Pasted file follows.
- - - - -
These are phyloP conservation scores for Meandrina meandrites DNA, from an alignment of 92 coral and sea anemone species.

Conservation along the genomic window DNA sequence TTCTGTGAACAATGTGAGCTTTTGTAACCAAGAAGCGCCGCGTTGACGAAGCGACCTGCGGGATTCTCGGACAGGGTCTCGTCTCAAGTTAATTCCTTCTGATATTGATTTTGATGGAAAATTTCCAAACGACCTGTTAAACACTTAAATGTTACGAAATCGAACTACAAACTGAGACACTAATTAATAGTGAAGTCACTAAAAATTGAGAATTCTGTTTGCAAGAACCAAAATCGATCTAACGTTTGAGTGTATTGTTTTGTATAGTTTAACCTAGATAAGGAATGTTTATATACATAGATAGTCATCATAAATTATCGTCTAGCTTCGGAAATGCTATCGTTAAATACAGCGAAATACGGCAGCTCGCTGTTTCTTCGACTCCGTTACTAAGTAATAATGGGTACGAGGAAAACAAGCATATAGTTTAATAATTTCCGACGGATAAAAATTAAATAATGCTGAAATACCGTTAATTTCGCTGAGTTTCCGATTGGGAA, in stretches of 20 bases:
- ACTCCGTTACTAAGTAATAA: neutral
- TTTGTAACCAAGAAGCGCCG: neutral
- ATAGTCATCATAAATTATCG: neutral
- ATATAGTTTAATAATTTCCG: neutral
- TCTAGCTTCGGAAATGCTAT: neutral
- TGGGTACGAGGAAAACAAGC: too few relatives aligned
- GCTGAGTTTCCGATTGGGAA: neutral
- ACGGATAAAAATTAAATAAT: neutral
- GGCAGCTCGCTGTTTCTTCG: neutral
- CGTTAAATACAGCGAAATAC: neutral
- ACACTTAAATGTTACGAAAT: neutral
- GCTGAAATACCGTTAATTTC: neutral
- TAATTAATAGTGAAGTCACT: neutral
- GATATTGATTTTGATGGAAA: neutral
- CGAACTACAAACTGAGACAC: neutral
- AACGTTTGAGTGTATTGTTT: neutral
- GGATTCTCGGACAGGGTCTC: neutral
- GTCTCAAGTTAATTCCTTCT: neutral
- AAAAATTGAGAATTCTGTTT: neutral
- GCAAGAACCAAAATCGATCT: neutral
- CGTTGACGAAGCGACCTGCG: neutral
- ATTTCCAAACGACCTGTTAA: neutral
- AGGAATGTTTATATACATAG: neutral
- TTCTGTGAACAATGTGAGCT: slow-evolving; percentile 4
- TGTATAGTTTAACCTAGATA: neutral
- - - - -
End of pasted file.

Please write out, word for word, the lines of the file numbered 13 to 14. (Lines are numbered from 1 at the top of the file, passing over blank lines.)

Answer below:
- ACACTTAAATGTTACGAAAT: neutral
- GCTGAAATACCGTTAATTTC: neutral